The Human Trial


Reviewed by: Jennie Kermode

The Human Trial
"If you’re thinking of participating in a clinical trial yourself, no matter for what kind of treatment, you are likely to find it extremely useful."

A lot of parents shy away from letting their children know anything about blood and medicine and mortality until age or circumstance means there’s no avoiding it. For those who are chronically ill, there’s no avoiding it. In practice kids tend to take it in their stride like everything else, and in the opening scene of this film we see a boy sitting with his mother as she checks her blood sugar levels. he’s learning to make sense of numbers by reading the monitor with her. She’s a type-1 diabetic.

For people with diabetes, day to day life is full of dangers. Even with a well controlled diet and insulin regime, blood sugar levels can swing unpredictably. The results of this can be catastrophic. Then, even for those who are lucky enough to be relatively stable, there’s all the hassle of having to deal with injections and constant monitoring. Type-1 diabetes presents at birth, so people with that variant have never had the chance to enjoy freedom from such things. With this in mind, it’s clear why the idea of getting a bio-artificial pancreas implanted might be appealing.

Copy picture

Many years in development, this implant is a lot simpler than it might sound. It’s a plastic device which houses stem cells from the patient’s own body – cells which have been cultured to produce insulin like a natural, healthy pancreas. In theory, it could allow diabetics to live as freely as anyone else and never have to worry about their blood sugar levels again, but there’s still quite a bit of refinement needed, not to mention making sure that there are no serious side effects, and to that end, now that testing in mice has proved successful, it’s time for a human trial.

Lisa Hepner and Guy Mossman’s documentary follows this trial and the people participating it. Though it includes quite a bit of science, it’s all pitched at a level with the average intelligent person can understand, so you won’t need a scientific background to find it accessible. It is seen, primarily, from the point of view of the participants, looking at their reasons for participating, their hopes and their fears, and following through the long gruelling months. Whilst many clinical trials simply involve taking pills, in this case repeated surgeries are needed so that the implants can be removed from the body and examined. The cells they contain won’t ladt forever – no cell in the body does – but the hope is that they will become the basis of a cluster of new ones. It’s probably not too much of a spoiler to say that not everything goes perfectly for all of those involved. There are disappointments, the psychological impact of which can be considerable. Some of the participants try to balance these against the hope for other people which the wider trial represents.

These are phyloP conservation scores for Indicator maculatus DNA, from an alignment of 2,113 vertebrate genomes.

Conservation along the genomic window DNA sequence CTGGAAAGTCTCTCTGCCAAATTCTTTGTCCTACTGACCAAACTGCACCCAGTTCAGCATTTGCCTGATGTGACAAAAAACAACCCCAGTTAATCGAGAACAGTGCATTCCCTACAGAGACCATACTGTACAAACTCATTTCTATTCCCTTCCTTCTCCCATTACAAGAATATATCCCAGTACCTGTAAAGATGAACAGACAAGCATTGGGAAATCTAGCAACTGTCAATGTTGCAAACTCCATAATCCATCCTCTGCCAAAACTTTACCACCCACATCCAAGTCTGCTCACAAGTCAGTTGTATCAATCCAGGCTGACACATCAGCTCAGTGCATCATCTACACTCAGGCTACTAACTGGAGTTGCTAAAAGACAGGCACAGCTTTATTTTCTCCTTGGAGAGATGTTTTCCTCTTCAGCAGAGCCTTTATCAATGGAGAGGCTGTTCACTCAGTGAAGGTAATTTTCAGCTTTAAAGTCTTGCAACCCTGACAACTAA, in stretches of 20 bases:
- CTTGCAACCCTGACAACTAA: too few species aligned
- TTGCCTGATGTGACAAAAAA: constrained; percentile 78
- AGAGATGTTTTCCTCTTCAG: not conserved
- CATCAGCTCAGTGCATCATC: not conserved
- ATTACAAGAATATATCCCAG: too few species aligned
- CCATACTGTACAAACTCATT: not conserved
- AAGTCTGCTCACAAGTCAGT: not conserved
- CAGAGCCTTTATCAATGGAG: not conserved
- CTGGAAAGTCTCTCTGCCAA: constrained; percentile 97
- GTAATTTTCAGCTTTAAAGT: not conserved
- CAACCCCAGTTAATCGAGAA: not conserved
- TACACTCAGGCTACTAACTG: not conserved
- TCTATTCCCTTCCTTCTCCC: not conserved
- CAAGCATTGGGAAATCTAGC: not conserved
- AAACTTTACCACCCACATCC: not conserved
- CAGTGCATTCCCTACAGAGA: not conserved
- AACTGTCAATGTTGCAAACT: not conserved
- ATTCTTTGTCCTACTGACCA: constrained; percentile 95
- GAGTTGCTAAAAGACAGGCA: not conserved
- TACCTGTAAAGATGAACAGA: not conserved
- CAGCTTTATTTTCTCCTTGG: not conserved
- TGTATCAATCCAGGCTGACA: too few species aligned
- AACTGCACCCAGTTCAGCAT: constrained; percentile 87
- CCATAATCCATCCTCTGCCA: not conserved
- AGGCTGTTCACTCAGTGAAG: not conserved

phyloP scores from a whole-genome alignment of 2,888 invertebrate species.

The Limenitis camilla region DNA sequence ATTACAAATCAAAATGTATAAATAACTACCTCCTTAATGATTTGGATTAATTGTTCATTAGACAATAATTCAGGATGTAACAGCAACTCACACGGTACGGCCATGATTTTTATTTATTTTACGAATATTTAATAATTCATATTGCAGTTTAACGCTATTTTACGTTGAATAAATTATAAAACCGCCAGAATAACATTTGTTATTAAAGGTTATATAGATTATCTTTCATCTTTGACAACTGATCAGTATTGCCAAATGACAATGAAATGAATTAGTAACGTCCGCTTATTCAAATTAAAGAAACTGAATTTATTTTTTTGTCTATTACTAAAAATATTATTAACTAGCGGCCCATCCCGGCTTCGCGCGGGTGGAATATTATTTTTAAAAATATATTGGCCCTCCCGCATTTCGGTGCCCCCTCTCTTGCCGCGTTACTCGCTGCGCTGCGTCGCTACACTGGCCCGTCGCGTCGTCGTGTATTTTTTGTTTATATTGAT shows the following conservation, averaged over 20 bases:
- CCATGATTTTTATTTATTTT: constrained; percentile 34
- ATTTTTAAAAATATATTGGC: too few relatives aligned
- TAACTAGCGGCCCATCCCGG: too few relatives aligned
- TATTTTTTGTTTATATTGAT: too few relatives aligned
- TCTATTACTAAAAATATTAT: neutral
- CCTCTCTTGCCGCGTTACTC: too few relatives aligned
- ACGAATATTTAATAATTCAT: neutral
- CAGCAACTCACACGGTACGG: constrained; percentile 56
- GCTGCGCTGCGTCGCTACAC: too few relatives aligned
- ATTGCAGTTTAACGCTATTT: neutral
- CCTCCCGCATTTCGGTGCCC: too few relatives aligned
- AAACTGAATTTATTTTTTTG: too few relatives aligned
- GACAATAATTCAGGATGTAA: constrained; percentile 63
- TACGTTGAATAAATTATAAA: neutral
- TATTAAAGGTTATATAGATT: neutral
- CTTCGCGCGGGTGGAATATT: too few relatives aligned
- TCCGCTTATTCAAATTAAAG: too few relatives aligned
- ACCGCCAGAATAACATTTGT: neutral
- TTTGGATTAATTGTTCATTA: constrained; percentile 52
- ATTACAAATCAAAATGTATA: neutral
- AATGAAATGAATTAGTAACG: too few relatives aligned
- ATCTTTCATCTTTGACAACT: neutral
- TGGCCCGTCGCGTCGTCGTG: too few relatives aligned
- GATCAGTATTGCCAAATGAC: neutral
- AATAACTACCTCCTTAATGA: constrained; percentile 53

A look back at the history of diabetes treatment explains why it’s all so important. Before the discovery of insulin and the development of injectable preparations, the only way to treat it was by trying to keep the body free from sugars – including those found naturally in most types of food. In essence, it was a starvation diet. Old photographs show what it did to the bodies of those affected. Part way through the film, Jack, the boy we saw at the start, is taken to visit the Flame of Hope, which was lit in 1989 and will burn until a cure for diabetes is found.

How does a trial like this one come about? Hepner illustrates the amount of prior work that has gone into the development of the device with a literal heap of research papers strewn across a desk. There is discussion of funding – of the extortionate cost of diabetes treatments in the US, and on the cost of research (allowing that many studies fail to produce useful results). This feels a little bit disingenuous given that, whilst it might be a fair argument when used more generally, insulin in particular is comparatively cheap to produce and has notoriously been price hiked to the point where people have died due to their inability to afford it. The subsequent discussion of funding is wholly focused on the private sector, ignoring other options, but is interesting insofar as it goes an can contribute towards a more balanced understanding of the issue.

Overall, this is a fascinating piece of work which efficiently outlines the bio-artificial pancreas trial whilst raising awareness of diabetes and proving a much broader overview of the processes through which new drugs become available. If you’re thinking of participating in a clinical trial yourself, no matter for what kind of treatment, you are likely to find it extremely useful both in informing your decision and, should you choose to go ahead, in helping you to prepare yourself for the difficulties and disappointments which may arise. Furthermore, as it places clinical trials in context, it will help people more generally to understand why it takes so long to go from a brilliant idea to a useful end product (unless, as in the Case of Covid, one is bumped to the front of the queue for every bit of paperwork).

When diabetes is finally defeated, this film will be an important contribution to our understanding of the processes through which that came about. In the meantime, it is a tribute to the scientists, doctors and volunteers who are doing their bit to get us there.

Reviewed on: 20 Jun 2022
Share this with others on...
The Human Trial packshot
Behind every breakthrough are the patients who risk everything for everybody else.
Amazon link

Director: Lisa Hepner, Guy Mossman

Writer: Lisa Hepner

Starring: Guy Mossman, Lisa Hepner, Kevin D'Amour

Year: 2022

Runtime: 91 minutes

Country: US


Search database: